For her feature debut, Agnieszka Holland decided to turn the camera to the centuries old conflict between art and life, namely, how artistic conflicts on stage can trespass to the domestic life.
A small group of provincial actors decides to stage Liberation, a heavy, politically loaded play. Krzysztof Malewski (Tadeusz Huk), the troupe’s usual leading man, sees in this the opportunity to deliver the performance of a lifetime. Only Slawomir (Tomasz Zigadlo) the group’s young director that just arrived from the city, couldn’t care less about Krzysztof’s ambitions, and does not deviate from his usual work process – cutting lines that can be seen as too complicated or ambiguous, plenty of rest between little work sessions, and throw in some symbols and intellectualized costumes for good measure. Krzysztof is mocked by his fellow actors because of his commitment to the work, and even his wife Anka (Halina Labornaska) does not seem to understand why is he taking such a triviality so seriously. Anka does have her own problems; a fading actress making do working in a puppet theatre, it’s hard not to feel useless while forced to socialize with the rest of the husband’s troupe. The marriage is in shambles, both partners have fantasies of murder and suicide and while all this happens, the rehearsals go on.
Some dare to call Provincial Actors a dark comedy, but we don’t want to go that far. Yes, the rehearsing scenes have hilarious moments, mostly satirical of Krzysztof’s high artistic intents and his bouncing from the bored, matter-of-fact attitude (“vision”, they call it) from the director and management. Art is seventies Poland is seen and presented as just one more skilled work, and actors should not demand any kind of enlightenment or epiphany from their work. Even if the play in question follows the official ideological lines, it can still be dangerous to believe too much into the lines of a poet, and even more dangerous to fight for them.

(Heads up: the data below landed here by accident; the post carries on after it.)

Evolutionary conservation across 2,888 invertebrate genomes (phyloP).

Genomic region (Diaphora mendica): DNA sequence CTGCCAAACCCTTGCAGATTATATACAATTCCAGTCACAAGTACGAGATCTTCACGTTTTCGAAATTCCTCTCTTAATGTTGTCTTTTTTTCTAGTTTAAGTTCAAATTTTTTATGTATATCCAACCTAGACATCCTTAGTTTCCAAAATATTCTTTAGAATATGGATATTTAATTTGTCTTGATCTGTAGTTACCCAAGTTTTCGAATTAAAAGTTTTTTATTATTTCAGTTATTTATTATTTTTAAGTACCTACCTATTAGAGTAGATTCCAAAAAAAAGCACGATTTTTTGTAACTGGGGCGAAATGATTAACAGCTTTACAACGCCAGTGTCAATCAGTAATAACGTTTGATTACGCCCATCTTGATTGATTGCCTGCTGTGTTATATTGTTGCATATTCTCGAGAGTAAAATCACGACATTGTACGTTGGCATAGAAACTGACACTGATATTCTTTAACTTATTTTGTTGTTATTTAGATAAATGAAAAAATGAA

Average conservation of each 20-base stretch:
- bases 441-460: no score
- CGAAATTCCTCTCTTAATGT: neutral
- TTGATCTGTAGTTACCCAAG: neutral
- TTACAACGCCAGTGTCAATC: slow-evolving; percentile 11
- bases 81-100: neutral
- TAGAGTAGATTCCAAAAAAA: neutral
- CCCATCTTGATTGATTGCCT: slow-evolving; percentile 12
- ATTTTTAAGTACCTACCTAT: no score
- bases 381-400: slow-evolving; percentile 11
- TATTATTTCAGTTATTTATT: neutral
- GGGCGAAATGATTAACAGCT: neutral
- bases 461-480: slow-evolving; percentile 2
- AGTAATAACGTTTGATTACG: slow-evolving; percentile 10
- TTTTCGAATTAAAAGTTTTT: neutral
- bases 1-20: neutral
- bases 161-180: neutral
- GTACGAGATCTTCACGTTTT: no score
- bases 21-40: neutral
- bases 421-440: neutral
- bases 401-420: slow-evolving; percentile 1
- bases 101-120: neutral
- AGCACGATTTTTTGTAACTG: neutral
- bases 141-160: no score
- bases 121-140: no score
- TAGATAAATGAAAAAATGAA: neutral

If you’re not afraid of terribly gloomy films and have an interest in backstage films, you’ll enjoy Provincial Actors greatly. Holland’s superb sense of staging and performance directing, which only grew better as years went by, is already present, and delivers a satisfying, though slightly too site and time specific, film.
Martin Scorsese Presents: Masterpieces of Polish Cinema is part of Kinoteka 2015, which is happening in several London venues until the 29th May. For more information, and program, please go to http://kinoteka.org.uk/martin-scorsese-masterpieces-polish-cinema/